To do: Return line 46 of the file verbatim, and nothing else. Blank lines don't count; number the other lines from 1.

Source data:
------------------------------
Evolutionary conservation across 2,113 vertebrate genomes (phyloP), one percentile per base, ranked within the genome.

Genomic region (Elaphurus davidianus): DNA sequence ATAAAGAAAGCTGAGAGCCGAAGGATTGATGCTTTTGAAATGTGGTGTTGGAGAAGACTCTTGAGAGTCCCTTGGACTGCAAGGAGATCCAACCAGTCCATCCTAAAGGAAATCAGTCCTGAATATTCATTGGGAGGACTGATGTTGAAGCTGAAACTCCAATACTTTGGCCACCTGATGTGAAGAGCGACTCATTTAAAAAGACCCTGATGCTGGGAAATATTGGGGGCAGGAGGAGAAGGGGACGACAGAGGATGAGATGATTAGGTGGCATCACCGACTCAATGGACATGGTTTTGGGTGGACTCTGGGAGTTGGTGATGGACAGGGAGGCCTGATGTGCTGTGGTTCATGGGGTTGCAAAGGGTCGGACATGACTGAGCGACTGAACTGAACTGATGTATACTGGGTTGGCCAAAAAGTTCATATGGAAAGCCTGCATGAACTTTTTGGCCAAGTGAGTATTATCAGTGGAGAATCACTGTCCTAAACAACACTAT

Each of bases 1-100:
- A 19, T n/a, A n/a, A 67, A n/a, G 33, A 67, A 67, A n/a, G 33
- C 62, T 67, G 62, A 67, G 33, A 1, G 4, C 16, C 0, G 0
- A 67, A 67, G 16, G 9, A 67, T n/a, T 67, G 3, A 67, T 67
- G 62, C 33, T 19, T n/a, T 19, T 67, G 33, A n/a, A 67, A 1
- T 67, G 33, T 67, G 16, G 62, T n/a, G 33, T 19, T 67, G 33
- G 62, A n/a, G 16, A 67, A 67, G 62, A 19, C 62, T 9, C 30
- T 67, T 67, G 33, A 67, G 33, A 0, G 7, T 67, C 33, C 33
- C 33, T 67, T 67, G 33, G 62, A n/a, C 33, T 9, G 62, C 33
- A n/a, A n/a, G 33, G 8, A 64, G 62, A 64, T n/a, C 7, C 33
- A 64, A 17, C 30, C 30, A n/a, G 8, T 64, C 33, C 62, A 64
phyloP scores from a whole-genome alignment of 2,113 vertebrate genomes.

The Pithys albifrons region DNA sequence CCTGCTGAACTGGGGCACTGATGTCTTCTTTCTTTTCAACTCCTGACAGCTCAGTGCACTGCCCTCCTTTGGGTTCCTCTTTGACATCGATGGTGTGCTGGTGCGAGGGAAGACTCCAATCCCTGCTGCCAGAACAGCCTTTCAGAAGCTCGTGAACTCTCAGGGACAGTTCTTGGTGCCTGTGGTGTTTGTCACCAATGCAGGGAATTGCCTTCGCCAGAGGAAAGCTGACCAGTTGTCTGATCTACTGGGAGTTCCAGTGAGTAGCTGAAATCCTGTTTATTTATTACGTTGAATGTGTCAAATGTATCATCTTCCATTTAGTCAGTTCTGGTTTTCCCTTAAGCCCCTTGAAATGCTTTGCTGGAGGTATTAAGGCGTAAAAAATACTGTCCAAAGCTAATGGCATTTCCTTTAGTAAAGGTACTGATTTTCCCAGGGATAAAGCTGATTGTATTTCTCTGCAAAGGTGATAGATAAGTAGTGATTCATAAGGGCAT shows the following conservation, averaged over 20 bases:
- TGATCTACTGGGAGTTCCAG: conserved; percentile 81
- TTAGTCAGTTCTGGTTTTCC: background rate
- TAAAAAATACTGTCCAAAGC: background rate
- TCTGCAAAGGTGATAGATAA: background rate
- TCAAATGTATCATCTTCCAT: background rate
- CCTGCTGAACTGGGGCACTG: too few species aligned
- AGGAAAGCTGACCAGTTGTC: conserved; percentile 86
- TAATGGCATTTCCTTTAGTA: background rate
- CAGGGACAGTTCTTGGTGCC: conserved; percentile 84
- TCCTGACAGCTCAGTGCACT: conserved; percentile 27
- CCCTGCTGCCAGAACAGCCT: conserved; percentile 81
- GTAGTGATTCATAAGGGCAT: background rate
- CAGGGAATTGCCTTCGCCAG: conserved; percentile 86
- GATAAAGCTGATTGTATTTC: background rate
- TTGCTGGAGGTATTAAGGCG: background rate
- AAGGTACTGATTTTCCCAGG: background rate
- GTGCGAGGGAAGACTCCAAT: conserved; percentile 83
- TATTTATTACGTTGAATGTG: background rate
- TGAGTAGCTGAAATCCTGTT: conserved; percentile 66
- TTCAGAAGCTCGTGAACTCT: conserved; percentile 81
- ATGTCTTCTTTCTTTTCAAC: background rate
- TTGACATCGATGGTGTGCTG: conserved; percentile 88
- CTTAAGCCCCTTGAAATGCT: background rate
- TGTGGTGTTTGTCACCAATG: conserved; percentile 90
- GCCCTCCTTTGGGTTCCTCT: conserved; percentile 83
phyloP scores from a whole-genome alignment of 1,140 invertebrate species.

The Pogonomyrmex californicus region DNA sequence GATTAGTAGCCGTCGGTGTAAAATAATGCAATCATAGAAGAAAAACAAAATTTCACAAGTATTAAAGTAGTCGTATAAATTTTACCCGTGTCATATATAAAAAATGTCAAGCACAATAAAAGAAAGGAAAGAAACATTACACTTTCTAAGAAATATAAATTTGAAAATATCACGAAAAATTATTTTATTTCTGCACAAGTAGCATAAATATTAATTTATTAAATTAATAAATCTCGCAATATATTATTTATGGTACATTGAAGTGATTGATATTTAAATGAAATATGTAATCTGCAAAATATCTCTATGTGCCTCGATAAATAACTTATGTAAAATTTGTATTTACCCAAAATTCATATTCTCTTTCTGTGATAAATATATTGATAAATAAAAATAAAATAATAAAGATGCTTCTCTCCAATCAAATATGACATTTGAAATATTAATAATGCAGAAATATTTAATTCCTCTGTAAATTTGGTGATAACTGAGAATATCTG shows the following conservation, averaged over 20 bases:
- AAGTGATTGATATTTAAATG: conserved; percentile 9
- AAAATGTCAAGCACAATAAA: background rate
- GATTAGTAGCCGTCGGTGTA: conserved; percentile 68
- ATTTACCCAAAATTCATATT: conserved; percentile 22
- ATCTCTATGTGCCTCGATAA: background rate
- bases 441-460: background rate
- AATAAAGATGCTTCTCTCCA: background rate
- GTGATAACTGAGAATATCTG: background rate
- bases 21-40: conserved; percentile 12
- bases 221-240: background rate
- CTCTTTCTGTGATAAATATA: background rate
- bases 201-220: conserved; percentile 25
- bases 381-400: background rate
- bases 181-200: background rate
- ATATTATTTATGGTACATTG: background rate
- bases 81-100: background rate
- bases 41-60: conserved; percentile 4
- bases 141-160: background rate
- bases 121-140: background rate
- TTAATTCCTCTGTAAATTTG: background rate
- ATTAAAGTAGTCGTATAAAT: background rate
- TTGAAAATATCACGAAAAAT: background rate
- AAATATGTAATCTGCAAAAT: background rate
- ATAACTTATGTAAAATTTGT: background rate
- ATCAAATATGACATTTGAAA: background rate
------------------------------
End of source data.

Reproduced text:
- ATTTACCCAAAATTCATATT: conserved; percentile 22